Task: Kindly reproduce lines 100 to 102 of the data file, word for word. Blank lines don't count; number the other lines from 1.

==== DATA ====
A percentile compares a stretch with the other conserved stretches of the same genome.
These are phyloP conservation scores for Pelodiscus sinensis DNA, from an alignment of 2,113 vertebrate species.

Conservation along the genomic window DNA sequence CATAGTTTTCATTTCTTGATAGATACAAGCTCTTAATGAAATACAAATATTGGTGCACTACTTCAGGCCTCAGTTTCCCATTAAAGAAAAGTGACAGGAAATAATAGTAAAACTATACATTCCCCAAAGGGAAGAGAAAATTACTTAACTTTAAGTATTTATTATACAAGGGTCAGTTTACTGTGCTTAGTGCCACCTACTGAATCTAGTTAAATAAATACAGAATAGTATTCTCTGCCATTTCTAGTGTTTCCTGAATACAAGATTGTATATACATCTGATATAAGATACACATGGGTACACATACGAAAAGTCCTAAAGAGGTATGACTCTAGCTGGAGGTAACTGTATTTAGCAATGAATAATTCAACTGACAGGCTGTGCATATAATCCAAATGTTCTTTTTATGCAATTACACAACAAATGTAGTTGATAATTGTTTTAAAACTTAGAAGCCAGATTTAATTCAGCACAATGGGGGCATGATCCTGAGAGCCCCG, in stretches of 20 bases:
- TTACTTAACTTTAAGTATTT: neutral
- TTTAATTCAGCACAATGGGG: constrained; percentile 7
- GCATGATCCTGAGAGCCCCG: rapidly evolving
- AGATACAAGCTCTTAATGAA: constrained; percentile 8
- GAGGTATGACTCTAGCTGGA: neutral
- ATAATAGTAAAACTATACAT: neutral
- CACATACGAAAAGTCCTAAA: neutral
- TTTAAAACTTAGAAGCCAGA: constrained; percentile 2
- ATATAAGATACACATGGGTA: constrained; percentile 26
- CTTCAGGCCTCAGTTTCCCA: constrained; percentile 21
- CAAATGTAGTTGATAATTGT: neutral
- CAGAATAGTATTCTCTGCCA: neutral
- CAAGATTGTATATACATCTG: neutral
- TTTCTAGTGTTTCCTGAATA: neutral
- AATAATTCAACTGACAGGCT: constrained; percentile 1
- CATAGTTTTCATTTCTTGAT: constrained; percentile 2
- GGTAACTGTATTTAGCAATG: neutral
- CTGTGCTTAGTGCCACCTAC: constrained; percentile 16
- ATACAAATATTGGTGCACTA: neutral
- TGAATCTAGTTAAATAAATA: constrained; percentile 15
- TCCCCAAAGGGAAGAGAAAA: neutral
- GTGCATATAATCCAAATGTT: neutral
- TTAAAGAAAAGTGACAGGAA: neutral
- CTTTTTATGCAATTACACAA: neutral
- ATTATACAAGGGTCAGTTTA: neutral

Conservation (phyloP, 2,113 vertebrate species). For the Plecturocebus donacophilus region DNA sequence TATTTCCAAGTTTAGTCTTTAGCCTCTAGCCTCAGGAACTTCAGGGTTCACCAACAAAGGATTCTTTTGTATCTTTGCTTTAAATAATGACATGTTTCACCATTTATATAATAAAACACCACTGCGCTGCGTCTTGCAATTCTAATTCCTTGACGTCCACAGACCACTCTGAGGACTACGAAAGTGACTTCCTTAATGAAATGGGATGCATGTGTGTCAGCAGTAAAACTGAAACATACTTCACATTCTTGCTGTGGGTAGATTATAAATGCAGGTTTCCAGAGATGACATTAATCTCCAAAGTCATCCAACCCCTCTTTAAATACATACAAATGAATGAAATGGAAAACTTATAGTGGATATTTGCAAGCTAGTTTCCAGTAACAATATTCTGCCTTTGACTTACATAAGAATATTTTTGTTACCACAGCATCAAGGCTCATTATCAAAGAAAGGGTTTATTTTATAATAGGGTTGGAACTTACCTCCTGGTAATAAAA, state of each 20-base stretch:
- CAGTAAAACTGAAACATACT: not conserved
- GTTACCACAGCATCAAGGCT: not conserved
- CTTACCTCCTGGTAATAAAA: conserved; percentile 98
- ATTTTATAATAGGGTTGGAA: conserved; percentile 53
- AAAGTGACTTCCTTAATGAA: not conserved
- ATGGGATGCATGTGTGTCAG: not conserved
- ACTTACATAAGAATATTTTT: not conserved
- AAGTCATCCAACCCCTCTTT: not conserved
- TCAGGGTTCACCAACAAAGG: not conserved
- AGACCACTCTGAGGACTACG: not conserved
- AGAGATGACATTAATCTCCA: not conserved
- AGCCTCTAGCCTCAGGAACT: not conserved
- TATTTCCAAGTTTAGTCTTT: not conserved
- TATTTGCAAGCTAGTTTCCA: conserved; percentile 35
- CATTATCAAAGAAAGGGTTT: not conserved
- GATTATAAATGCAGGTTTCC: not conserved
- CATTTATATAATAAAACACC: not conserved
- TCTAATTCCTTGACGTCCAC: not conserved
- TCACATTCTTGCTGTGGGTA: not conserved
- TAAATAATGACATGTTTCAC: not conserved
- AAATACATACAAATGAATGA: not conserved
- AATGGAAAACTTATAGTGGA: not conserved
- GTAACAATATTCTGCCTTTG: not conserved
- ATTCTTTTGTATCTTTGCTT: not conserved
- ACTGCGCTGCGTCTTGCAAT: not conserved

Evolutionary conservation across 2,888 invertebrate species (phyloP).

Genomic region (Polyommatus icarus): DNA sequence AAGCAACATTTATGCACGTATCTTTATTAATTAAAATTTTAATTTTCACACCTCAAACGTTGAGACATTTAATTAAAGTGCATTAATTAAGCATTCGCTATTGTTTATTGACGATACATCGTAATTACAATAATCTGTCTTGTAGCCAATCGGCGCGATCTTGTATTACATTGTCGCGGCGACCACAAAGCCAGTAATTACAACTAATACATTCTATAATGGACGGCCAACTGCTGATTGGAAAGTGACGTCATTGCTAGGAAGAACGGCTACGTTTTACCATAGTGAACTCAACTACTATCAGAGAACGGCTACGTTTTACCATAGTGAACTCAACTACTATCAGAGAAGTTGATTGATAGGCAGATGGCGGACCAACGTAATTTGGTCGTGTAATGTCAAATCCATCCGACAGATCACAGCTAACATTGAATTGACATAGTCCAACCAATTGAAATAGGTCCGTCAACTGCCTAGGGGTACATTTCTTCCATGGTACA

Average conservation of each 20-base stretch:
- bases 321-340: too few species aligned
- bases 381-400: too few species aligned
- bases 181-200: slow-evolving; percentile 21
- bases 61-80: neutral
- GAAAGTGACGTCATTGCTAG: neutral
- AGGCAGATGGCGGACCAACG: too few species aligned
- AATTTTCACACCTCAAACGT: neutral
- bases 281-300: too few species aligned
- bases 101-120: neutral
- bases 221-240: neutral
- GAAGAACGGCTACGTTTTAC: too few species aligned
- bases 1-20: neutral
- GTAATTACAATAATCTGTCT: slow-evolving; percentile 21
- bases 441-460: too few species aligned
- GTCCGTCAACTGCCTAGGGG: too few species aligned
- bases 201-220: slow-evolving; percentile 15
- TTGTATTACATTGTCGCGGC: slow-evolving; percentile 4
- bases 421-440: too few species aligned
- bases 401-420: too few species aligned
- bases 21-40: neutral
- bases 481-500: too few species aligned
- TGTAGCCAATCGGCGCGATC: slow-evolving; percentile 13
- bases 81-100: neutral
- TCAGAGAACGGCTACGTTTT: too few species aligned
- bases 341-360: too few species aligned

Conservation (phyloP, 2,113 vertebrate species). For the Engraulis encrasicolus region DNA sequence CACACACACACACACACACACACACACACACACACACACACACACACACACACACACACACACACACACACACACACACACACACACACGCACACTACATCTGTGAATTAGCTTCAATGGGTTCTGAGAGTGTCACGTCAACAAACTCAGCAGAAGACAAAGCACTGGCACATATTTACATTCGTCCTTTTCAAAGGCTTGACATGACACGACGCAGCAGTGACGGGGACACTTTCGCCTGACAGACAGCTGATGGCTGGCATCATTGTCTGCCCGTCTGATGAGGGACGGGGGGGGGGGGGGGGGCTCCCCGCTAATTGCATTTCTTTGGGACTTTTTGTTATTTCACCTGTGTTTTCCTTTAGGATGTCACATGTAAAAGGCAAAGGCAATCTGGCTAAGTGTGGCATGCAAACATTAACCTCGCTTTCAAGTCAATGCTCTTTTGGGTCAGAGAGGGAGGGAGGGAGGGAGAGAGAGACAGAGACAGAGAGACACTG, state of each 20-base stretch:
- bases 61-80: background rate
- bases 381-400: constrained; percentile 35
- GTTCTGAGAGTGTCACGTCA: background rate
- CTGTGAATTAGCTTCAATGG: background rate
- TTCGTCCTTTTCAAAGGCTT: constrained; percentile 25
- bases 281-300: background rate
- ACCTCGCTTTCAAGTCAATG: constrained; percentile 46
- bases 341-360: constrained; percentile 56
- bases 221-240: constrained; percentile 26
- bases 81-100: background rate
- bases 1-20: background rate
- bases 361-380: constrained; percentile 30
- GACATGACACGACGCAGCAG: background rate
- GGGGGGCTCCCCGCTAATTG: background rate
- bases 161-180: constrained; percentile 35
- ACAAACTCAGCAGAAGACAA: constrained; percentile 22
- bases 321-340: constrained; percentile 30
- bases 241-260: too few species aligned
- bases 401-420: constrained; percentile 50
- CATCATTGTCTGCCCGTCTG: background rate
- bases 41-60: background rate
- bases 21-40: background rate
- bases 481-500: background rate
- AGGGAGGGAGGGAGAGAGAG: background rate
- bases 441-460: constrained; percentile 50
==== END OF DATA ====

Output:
- bases 321-340: constrained; percentile 30
- bases 241-260: too few species aligned
- bases 401-420: constrained; percentile 50